Then I went to work for the Bureau of Public Assistance, and I worked on the Southside and the East side, East Los, which was the same then as it is today. Same players, different faces. I worked on East 5th. Many of our so-called clients were convicts or mental cases out of Norwalk, but we quickly learned what poor people go through in a society which rewards celebrity, fame and money. It treats others with a kind of benign form of brutality. It’s an incremental, erosive kind of oppression that goes on on a daily basis. There’s a lot of money to be made off of poverty.

The best tenant any slumlord can have is a welfare recipient. The check is in the mailbox the fourth day of every month. I used to make out rent budgets every month for these terrible places, no upkeep on them, the slumlords are just, many of them, the scum of the earth. I’d make out rent budgets to the owners of those properties, and they lived in the Wilshire District and Beverly Hills. There’s low overhead on the building, because the owner never repairs anything, and the insurance and the tax base are low, and sometimes, when they get tired of running the property, they hire a torch to burn it and they collect the insurance.

That might be extreme, but it is a totally Darwinian environment. I would see these things every day. Cops would arbitrarily bust people of color for no reason. They’d look through a window, see people playing cards inside an apartment on hot summer evening, they’d bust the whole joint. They’d run guys in for pitching pennies, matching coins on the street corner, drinking beer in public. You’d see it every day, all the time.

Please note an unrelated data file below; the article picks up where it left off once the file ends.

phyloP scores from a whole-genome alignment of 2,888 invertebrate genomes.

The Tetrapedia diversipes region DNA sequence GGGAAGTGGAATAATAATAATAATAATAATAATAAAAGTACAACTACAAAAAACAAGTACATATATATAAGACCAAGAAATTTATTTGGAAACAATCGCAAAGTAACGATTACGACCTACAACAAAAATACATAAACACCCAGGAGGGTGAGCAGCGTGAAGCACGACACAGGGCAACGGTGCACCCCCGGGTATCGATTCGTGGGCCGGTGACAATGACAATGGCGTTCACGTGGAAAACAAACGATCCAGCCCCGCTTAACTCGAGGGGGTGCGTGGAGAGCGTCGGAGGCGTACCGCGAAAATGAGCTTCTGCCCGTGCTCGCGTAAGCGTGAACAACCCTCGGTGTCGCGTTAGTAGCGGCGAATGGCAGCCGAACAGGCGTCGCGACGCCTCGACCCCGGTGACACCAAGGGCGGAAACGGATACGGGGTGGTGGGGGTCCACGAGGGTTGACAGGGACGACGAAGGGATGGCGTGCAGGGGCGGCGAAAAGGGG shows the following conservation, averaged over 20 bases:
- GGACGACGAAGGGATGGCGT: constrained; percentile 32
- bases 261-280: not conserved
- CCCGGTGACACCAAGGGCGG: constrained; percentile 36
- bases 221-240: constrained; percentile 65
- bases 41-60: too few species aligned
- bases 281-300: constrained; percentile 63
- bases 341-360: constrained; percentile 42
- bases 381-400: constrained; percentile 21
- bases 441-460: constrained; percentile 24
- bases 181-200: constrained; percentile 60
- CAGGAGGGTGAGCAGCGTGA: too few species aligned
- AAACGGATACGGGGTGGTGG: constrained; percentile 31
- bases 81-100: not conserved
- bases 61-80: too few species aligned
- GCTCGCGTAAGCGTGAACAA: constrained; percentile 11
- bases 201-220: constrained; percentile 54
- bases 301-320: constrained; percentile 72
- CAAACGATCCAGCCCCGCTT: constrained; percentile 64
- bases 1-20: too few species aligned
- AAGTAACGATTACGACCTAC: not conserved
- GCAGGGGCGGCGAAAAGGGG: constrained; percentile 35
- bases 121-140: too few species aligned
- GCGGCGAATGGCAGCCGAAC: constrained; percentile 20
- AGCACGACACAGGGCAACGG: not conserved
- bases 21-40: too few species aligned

In the meantime, the working girls were on every street corner around there. I never saw one of them picked up by the cops. They were there, working the trade. Narcotics and the gangs were there—not the Crips and the Bloods, but their antecedents—East L.A. Purple Hearts, Clanton 14, Aranjas (the Spiders), the Choppers, the L.A. Viscounts, which was called a paddy gang, they were all whites. But the issue was the same—control of turf. The only difference was the lack of sophisticated weaponry—they didn’t have Uzis or AR-15s. They were still using pipe guns, you know, guns made from pipes. But drive-bys were common—kids drive by a bus stop and fire into a group of people waiting for a bus. Step up behind some guy and stick a knife in his back. It was that bad. But, that was life on the Southside. All the kids were in gangs—that’s the only way they could survive. If they tried to make it on their own, they would be stomped into marmalade.

Well, how bad does it have to get before it gets bad? It can’t get much badder than that.

I never forgot these things.